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Foreign currency-denominated loans cannot be converted, OTP chief says

OTP Bank president-CEO Sándor Csányi said late on Sunday that retail foreign currency-denominated loans cannot be converted to forint loans.

Speaking on a television program, Csányi said if foreign currency-denominated loans were to be converted to forint-denominated loans now, retail borrowers' repayment burdens would grow around HUF 230 billion, or 20%, per year because repayment installments would rise considerably due to the interest rate difference. Csányi added, however, that troubled borrowers must be given assistance, asserting that the government and banks can indeed work together in this area.

Csányi primarily blamed the problem of troubled borrowers on the government's economic policy, not the banking system.

The OTP Bank president-CEO said that when these borrowers took out their forex loans five years ago, the forint exchange rate was around 230-250 to the euro compared to above 270 at present, which means that their debt has increased in forint terms. “This is clearly the result of the irresponsible budget management of recent years - except perhaps for 2008”, Csányi remarked, adding that confidence had been shaken in Hungary and the Hungarian currency as a result of the deficit of close to 10%, leading to a weakening of the forint and an increase of debt in forint terms.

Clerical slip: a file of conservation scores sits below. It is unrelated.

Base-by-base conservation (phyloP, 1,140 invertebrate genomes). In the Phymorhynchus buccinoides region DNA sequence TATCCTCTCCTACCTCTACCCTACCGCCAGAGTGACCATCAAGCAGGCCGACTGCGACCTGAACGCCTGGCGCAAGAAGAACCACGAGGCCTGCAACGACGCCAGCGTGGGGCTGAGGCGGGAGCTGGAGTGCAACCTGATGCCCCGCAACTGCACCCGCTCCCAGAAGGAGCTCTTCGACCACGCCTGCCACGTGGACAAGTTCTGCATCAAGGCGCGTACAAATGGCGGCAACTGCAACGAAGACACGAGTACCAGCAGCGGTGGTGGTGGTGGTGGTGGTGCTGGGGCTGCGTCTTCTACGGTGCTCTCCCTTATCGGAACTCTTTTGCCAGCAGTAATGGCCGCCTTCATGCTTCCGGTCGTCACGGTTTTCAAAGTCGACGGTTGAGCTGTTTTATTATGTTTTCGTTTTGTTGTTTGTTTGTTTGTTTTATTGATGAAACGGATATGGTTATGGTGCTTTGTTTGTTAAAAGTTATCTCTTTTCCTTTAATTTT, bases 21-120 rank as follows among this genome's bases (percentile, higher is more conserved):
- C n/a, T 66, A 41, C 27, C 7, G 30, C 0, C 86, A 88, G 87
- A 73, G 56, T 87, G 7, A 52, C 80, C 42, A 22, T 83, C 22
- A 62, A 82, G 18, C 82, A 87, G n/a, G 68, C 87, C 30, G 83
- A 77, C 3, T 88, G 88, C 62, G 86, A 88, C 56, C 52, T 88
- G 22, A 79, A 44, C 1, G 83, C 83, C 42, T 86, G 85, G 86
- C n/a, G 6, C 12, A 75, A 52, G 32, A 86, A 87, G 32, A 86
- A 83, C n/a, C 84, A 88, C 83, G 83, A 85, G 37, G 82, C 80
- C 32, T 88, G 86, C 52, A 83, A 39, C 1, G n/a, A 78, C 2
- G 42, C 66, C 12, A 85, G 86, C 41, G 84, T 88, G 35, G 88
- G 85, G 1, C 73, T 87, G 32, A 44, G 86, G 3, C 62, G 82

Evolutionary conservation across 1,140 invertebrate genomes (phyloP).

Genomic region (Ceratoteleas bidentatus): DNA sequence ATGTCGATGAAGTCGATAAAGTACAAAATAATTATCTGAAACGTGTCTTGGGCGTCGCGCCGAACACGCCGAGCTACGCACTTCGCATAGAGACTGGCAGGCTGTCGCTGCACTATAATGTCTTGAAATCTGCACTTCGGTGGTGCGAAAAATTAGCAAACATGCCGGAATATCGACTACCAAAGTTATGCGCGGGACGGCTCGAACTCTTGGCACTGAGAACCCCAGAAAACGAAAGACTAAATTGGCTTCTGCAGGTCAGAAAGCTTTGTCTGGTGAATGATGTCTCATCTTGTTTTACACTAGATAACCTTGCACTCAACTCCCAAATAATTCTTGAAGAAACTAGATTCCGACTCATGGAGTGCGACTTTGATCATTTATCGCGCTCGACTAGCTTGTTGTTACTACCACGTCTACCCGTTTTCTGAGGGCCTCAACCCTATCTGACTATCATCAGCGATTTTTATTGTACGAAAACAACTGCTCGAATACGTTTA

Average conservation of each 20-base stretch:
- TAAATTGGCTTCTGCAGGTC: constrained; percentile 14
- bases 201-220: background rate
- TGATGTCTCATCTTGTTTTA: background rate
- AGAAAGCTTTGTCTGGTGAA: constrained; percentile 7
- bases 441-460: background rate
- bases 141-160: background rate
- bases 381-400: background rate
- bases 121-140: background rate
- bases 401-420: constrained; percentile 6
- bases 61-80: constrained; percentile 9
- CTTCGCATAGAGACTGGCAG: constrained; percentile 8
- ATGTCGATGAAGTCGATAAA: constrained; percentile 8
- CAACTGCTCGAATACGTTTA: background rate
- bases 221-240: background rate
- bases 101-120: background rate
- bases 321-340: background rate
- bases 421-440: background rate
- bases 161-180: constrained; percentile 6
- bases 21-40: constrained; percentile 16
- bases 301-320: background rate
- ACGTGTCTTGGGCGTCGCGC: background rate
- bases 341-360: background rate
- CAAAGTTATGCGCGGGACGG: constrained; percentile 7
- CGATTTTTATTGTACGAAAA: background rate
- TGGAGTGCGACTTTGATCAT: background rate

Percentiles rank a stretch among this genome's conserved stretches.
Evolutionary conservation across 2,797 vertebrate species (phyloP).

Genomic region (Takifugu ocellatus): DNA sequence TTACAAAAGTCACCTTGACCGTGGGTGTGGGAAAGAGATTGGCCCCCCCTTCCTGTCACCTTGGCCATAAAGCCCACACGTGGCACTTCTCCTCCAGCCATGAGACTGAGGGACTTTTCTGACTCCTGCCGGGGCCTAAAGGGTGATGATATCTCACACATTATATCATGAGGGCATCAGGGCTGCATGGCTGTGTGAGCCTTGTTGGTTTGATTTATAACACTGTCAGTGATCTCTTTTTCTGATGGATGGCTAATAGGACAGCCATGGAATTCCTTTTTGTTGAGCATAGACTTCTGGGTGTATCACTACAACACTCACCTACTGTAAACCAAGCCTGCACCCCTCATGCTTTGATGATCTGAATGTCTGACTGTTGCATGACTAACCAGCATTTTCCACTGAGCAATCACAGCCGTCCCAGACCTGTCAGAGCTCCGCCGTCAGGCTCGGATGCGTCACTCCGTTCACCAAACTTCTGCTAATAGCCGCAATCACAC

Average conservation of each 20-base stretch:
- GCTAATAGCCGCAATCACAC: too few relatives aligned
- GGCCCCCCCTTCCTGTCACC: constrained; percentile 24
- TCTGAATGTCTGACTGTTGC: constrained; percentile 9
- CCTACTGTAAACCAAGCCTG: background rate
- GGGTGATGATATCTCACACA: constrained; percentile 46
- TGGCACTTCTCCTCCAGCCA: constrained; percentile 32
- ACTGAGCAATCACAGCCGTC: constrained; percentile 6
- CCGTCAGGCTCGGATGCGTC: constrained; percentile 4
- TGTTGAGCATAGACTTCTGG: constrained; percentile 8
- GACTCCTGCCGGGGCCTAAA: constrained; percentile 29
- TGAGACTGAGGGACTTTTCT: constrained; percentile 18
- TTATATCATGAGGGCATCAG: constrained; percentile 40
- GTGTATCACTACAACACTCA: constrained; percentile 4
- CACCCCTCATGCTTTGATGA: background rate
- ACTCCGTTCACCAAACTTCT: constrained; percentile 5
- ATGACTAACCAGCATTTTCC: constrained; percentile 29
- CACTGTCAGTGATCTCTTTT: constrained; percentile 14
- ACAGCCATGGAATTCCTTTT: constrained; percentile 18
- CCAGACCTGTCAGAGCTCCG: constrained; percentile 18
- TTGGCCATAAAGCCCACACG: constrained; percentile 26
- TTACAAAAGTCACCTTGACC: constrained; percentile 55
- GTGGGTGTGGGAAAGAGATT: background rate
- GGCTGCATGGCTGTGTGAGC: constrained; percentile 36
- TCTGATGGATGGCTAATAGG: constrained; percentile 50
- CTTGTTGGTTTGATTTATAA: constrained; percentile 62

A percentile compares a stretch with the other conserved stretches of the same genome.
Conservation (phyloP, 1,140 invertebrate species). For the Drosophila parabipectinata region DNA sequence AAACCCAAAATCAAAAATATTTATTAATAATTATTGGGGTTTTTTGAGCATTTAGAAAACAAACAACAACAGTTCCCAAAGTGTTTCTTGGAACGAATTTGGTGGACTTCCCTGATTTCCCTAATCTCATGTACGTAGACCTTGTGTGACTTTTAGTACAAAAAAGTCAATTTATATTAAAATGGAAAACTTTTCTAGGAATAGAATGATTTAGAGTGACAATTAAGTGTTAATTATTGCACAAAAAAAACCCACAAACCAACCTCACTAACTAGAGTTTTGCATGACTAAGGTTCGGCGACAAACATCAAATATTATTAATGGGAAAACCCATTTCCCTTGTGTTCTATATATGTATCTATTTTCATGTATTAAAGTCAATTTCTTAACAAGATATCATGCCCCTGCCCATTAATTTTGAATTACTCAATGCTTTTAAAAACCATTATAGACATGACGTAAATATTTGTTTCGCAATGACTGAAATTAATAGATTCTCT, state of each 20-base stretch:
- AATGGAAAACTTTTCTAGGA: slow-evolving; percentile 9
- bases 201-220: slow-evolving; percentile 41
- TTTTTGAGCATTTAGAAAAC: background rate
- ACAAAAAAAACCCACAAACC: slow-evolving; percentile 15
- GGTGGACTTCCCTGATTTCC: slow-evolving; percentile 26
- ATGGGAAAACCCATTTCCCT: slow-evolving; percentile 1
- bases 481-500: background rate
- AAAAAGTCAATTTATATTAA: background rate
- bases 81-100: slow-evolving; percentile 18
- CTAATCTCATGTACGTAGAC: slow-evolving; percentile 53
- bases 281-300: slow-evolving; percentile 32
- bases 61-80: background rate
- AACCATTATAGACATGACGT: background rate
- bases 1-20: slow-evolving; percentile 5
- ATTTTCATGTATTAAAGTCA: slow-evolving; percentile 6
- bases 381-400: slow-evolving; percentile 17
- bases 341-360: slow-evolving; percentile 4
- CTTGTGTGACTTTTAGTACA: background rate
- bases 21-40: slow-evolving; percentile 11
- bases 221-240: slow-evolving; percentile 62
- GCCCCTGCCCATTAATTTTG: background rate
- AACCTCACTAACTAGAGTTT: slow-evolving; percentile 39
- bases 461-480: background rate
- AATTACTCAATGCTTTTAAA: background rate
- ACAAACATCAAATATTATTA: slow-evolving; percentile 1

“The government encouraged forex lending, followed the wrong economic policy and budget policy, and the monetary policy must be cited as well”, the OTP president-CEO said. If the forint had not been overappreciated at the time, borrowers would have thought twice before taking out the loans whether they should be indebted in forints or foreign currency, Csányi said.

He stated that the central bank's task must not be the protection of the value of the forint alone - it must also cooperate with the government in order to help boost economic growth. The central bank's inflation-tracking monetary policy resulted in a very strong forint, Csányi said, adding that a weak forint would be tolerable to some extent for borrowers of forex loans, while it would be an efficient incentive for the economy. Csányi noted calculations show that a forint rate of 300 or more to the euro would lead to a contraction of Hungary's economy, while a forint rate of 285-290 to the euro would exercise a positive influence. The OTP Bank president-CEO said a happy medium is what Hungary should aim for. (MTI-Econews)